Although the burden of proof lies with the petitioner, the respondent must be just as astute in proving their fitness. Courts need more than the facts of the case, to ensure the reasoning of the court was based upon the evidence presented in the event the judgment is appealed. The best evidence presented is from a qualified expert. Experts are essential in determining such factors under the statute as:

  • Because of the lengthy absence of the parent, or the parent’s inability to meet the needs of the child, the child has formed a strong, positive bond with his substitute caretaker, the bond has existed for a substantial portion of the child’s life, the forced removal of the child from the caretaker would likely cause serious psychological harm to the child and the parent lacks the capacity to meet the special needs of the child upon removal. M.G.L. Ch. 210 §3(c) (vii).
  • Whether there has been a willful failure to visit the child. M.G.L. Ch. 210 §3(c) (x).
  • Whether a condition is reasonably likely to continue for a prolonged, indeterminate period and the condition makes the parent or other person whose consent is required, unlikely to provide minimally acceptable care of the child. M.G.L. Ch. 210 §3(c) (xii).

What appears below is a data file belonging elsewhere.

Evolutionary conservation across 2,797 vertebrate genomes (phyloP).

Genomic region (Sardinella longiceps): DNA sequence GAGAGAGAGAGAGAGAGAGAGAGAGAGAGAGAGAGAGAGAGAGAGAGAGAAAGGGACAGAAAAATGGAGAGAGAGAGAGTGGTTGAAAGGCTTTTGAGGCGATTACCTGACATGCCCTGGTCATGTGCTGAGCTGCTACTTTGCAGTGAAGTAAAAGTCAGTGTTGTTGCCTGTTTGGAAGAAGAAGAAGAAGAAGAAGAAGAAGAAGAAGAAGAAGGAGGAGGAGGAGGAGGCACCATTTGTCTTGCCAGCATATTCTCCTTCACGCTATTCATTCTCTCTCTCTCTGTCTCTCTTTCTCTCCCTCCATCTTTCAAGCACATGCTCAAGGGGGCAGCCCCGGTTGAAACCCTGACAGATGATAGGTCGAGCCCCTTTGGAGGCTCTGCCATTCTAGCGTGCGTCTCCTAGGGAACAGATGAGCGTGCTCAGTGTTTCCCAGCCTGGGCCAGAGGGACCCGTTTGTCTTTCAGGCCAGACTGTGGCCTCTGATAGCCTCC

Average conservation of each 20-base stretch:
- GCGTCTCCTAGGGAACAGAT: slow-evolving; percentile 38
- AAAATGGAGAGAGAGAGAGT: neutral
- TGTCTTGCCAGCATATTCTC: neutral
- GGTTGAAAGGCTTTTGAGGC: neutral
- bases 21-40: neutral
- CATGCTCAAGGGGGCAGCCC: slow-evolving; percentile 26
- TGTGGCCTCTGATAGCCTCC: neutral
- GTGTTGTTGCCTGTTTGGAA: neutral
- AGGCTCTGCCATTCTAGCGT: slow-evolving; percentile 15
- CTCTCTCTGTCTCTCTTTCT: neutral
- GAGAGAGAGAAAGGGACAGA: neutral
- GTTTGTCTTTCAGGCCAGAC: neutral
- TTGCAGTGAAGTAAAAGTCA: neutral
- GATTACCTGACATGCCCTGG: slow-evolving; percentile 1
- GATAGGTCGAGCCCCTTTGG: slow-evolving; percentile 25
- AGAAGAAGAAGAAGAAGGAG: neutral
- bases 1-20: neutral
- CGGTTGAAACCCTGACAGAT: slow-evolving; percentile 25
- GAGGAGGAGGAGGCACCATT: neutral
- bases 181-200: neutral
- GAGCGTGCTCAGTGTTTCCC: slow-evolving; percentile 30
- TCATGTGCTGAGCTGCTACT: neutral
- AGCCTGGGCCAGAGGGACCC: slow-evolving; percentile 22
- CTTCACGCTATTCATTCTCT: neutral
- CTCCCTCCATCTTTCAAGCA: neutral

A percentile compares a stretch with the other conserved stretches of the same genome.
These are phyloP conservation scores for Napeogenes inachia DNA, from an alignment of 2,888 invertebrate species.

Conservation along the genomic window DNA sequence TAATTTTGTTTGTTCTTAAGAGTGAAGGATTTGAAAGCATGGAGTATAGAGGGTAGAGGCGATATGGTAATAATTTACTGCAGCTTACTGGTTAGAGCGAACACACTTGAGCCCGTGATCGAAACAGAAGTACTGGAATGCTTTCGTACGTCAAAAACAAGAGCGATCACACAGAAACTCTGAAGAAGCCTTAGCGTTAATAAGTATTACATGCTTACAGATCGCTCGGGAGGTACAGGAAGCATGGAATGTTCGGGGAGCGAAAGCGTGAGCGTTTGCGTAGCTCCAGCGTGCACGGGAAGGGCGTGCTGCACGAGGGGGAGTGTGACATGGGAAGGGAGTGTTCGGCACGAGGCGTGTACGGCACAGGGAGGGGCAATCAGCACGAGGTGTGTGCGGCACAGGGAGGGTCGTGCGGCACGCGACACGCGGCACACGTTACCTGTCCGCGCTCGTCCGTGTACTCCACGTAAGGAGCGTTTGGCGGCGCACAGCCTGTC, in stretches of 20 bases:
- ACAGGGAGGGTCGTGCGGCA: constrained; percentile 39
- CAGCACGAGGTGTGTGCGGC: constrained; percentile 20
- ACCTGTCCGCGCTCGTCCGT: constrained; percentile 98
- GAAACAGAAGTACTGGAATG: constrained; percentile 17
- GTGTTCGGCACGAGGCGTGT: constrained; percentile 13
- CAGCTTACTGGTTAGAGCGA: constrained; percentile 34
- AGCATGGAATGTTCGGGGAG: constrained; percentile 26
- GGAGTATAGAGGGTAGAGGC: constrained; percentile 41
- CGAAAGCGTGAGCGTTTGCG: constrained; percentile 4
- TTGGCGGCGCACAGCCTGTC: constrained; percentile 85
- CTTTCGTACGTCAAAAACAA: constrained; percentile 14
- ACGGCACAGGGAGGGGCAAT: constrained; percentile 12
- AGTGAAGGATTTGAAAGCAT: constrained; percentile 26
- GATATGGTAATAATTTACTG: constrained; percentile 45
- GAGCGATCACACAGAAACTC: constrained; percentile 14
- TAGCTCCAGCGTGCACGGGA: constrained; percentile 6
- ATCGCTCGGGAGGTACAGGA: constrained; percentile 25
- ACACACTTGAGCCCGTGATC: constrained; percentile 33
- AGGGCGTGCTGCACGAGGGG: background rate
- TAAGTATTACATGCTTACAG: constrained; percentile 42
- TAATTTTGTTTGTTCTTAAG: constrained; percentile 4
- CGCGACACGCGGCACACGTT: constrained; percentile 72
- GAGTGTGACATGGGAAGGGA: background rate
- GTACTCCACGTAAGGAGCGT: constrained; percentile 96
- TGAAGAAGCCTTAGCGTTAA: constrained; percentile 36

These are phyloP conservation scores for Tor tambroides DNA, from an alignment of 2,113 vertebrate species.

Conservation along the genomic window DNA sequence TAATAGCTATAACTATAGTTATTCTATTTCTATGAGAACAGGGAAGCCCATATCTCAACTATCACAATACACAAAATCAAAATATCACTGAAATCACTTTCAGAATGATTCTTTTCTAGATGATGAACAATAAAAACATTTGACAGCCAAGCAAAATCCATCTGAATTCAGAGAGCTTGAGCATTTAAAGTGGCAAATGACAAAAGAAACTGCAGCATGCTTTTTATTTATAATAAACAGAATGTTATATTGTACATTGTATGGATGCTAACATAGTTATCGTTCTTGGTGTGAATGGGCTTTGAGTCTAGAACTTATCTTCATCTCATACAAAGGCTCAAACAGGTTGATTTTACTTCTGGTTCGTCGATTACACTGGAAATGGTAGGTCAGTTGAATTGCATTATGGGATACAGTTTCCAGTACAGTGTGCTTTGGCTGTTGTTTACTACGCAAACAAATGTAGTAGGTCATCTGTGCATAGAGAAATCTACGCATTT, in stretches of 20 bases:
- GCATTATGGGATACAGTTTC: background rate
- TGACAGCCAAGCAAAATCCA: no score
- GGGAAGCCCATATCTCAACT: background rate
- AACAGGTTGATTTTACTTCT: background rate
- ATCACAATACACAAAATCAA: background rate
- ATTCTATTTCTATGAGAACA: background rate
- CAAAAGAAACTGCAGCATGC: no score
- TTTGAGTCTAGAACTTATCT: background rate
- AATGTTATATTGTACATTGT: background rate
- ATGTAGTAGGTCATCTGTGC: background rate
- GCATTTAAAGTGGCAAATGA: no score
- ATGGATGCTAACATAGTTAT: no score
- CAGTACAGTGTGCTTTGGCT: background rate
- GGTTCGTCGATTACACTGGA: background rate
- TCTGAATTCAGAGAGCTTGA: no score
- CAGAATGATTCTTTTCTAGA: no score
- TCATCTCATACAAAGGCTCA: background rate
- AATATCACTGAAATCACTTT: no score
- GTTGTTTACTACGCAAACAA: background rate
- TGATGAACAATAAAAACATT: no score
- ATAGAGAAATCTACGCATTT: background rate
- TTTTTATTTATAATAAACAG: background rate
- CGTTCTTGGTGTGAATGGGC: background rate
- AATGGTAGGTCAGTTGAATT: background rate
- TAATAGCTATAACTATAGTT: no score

There are also instances where a birth mother who has executed an adoption surrender may seek to revoke her surrender. This is an extremely formidable task for several basic reasons, but not insurmountable. Such grounds may be mistake of law, fraud, duress, undue influence, lack of capacity, or impropriety on the face of the surrender, or in the execution of the surrender,

If the court determines parental consent is not needed, because the parent has been found unfit, the court must still determine whether the plan proposed is in the best interests of the child.

Should the birth parent succeed in having the surrender revoked on any of the grounds as set out above that does not preclude the prospective adoptors from filing a Petition for Adoption. M.G.L. Ch. 210 §1. The burden is then on the Petitioners, now the prospective adoptors to prove the parent’s unfitness by clear and convincing evidence.

Tackling Third Party Challengers